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Wednesday, October 5, 2022

Here’s What Trump Wants for CBP, ICE and Border Wall in FY 2020 Budget

President Trump’s fiscal year 2020 budget request to Congress includes a $5 billion wish to build border barriers “as necessary to obtain operational control of the border and impede the flow of illegal crossings,” according to the White House, along with $367 million in equipment such as air and marine operations tools and surveillance technology.

The budget request released today proposes spending $164 million to hire 750 new Border Patrol agents and $314 million to hire a thousand new Immigration and Customs Enforcement officers, 128 immigration prosecutors and 538 “critical support staff” to implement the president’s immigration directives.

At ICE, $2.7 billion would fund 54,000 detention beds daily, while $557 million is proposed for removal of illegal immigrants detained for other crimes.

The overall funding request for Customs and Border Protection is $18.2 billion along with $8.8 billion for ICE, a 19 percent increase from fiscal year 2019.

Office of Management and Budget Acting Director Russ Vought told reporters at the White House today that the overseas contingency operations budget — aka war funds — would not be tapped for “purchasing of or for the completion of the wall.”

“We do have emergency spending that we devote to it, and we continue the military rebuild by asking for what’s necessary to complete the wall. That does include military construction funding,” Vought said. “So what we do is we both backfill in fiscal year ’19 any funding that is used in military construction, and we — in fiscal year 2020 we asked for Congress to appropriate these dollars.”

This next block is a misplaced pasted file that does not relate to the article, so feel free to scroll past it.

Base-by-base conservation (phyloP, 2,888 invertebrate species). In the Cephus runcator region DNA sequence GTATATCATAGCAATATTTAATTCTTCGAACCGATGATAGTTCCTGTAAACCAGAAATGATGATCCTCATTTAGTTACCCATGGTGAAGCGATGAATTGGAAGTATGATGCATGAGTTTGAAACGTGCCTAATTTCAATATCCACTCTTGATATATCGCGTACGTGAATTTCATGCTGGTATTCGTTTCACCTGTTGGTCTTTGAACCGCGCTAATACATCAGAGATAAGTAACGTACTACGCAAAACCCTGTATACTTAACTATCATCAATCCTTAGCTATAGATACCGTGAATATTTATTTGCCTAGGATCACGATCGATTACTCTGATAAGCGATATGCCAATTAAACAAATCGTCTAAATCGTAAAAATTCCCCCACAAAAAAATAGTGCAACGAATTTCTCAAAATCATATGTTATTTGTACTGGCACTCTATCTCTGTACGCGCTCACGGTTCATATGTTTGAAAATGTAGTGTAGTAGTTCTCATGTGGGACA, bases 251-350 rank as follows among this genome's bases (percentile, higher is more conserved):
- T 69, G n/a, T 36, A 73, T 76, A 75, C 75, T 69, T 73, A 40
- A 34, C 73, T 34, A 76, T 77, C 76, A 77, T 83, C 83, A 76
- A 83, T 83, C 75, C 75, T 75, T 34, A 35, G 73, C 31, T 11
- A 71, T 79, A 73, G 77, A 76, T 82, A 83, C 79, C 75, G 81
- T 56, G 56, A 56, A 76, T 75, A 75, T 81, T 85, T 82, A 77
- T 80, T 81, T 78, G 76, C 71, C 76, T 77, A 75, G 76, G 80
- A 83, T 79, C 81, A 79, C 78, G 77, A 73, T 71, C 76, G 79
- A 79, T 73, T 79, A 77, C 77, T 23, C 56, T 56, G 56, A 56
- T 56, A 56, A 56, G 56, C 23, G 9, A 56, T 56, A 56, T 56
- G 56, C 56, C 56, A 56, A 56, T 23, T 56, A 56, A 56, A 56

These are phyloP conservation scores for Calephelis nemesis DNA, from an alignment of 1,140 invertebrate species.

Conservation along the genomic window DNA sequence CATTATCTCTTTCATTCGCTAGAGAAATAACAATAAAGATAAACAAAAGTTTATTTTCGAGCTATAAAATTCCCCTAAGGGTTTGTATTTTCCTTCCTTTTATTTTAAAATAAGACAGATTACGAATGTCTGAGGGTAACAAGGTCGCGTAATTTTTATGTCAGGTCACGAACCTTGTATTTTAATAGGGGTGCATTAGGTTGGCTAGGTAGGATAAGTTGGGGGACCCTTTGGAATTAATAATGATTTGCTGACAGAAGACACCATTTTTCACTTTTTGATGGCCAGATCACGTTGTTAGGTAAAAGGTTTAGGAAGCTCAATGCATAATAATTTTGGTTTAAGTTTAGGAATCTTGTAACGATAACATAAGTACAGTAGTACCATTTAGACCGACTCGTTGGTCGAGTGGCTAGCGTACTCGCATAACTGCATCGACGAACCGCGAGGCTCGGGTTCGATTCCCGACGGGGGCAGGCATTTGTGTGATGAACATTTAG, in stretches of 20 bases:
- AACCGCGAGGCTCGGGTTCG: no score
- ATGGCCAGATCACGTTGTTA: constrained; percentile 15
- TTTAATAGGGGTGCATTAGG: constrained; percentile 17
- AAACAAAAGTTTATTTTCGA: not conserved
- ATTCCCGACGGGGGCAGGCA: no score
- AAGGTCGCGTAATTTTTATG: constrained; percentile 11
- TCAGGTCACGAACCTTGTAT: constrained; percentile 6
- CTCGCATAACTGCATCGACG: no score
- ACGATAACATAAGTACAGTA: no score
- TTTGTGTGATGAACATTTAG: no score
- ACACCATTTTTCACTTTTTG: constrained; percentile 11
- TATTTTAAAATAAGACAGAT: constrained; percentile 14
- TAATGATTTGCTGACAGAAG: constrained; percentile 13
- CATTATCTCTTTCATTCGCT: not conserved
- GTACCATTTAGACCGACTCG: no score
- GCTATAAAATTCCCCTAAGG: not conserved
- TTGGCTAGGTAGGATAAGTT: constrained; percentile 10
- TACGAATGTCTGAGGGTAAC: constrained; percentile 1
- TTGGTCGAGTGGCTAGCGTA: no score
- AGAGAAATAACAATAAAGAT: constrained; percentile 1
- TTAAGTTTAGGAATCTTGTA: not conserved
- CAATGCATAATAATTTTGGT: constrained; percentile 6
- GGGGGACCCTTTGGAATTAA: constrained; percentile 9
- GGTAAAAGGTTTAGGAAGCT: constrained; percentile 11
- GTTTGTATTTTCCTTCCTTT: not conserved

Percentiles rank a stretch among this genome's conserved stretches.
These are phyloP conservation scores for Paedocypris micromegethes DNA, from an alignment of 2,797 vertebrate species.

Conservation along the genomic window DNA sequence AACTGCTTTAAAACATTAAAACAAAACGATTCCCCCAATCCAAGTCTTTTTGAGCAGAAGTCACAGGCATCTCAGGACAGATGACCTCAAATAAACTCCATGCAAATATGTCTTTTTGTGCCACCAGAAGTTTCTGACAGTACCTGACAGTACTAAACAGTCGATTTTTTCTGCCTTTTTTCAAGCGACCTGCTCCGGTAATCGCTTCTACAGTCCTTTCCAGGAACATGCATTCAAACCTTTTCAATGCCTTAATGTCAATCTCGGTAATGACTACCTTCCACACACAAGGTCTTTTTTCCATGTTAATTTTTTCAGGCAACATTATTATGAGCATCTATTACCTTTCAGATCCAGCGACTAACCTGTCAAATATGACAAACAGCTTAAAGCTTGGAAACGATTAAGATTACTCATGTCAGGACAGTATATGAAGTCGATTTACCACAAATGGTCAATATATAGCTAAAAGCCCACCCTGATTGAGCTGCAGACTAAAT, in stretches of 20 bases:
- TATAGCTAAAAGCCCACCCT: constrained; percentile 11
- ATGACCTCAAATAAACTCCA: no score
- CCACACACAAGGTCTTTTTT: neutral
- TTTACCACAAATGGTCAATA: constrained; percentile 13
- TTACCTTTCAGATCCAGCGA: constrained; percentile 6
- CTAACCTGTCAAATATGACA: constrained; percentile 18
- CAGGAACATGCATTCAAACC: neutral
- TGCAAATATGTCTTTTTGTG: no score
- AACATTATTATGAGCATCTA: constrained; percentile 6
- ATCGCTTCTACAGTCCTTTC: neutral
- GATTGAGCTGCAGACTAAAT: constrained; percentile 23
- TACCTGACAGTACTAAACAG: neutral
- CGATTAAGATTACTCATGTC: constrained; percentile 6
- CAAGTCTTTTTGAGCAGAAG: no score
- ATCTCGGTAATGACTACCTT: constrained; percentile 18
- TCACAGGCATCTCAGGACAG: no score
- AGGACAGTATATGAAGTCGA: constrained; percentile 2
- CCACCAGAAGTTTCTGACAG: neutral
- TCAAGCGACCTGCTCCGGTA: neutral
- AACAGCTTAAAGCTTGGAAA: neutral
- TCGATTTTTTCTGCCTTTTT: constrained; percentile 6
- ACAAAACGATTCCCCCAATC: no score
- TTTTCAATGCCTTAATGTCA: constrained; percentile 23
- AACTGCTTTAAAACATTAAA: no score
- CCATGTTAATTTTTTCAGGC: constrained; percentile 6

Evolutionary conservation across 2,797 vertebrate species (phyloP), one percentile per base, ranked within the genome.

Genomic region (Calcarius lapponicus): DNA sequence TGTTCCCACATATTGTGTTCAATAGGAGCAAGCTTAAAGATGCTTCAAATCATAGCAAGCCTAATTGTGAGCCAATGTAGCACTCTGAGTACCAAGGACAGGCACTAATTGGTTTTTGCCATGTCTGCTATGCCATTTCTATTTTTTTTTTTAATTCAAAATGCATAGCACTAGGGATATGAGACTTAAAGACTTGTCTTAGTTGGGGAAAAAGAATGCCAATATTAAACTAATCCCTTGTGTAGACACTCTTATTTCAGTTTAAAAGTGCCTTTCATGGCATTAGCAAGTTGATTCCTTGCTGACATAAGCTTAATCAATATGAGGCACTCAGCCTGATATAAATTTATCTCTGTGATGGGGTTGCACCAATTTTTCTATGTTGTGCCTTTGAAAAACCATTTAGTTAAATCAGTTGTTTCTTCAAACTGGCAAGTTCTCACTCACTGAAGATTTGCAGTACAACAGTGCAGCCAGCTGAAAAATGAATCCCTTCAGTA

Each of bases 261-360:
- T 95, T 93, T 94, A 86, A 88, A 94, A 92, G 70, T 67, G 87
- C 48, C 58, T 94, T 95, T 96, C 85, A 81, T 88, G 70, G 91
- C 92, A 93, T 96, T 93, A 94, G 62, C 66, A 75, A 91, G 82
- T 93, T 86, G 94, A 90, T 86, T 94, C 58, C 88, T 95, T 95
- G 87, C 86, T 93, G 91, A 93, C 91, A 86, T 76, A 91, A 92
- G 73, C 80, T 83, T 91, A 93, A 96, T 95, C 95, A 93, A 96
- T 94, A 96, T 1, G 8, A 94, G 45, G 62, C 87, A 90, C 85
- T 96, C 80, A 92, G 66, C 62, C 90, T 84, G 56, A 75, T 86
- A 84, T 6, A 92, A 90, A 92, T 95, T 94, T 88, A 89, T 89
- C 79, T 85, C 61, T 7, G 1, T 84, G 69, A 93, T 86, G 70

Trump is proposing a dramatic increase in the OCO budget — from $69 billion to $165 billion — to contribute to $750 billion in defense spending in fiscal year 2020. The administration is hoping to divert $9 billion in Defense Department funds to border security operations.

The budget blueprint proposes using “$3.6 billion in new military construction resources for barriers” along the southern border.

House Homeland Security Committee Chairman Bennie Thompson (D-Miss.) accused Trump of “attempting to use budgetary gimmicks and billions meant for the Pentagon to build his unnecessary and wasteful wall that the American people do not want and Congress told him he cannot build.”

“The lack of seriousness that the president brings to budget negotiations only further damages his relationship with Congress,” Thompson said. “Democrats wholeheartedly reject his proposal.”

The White House is proposing paying for the hikes by slashing non-defense discretionary spending, including cutting the State Department by 23 percent, the Environmental Protection Agency by 31.2 percent, and the Department of Transportation by 21.5 percent.

“Yes, we are trying to say that we need to continue to secure the country. We need to continue to secure the border. We’re not going to be bashful about that,” Vought said. “But at the same time, we’re also going to say that we have many, many programs that are wasteful and inefficient that we can longer afford.”

Bridget Johnson
Bridget Johnson is the Managing Editor for Homeland Security Today. A veteran journalist whose news articles and analyses have run in dozens of news outlets across the globe, Bridget first came to Washington to be online editor and a foreign policy writer at The Hill. Previously she was an editorial board member at the Rocky Mountain News and syndicated nation/world news columnist at the Los Angeles Daily News. Bridget is a terrorism analyst and security consultant with a specialty in online open-source extremist propaganda, incitement, recruitment, and training. She hosts and presents in Homeland Security Today law enforcement training webinars studying a range of counterterrorism topics including conspiracy theory extremism, complex coordinated attacks, critical infrastructure attacks, arson terrorism, drone and venue threats, antisemitism and white supremacists, anti-government extremism, and WMD threats. She is a Senior Risk Analyst for Gate 15 and a private investigator. Bridget is an NPR on-air contributor and has contributed to USA Today, The Wall Street Journal, New York Observer, National Review Online, Politico, New York Daily News, The Jerusalem Post, The Hill, Washington Times, RealClearWorld and more, and has myriad television and radio credits including Al-Jazeera, BBC and SiriusXM.

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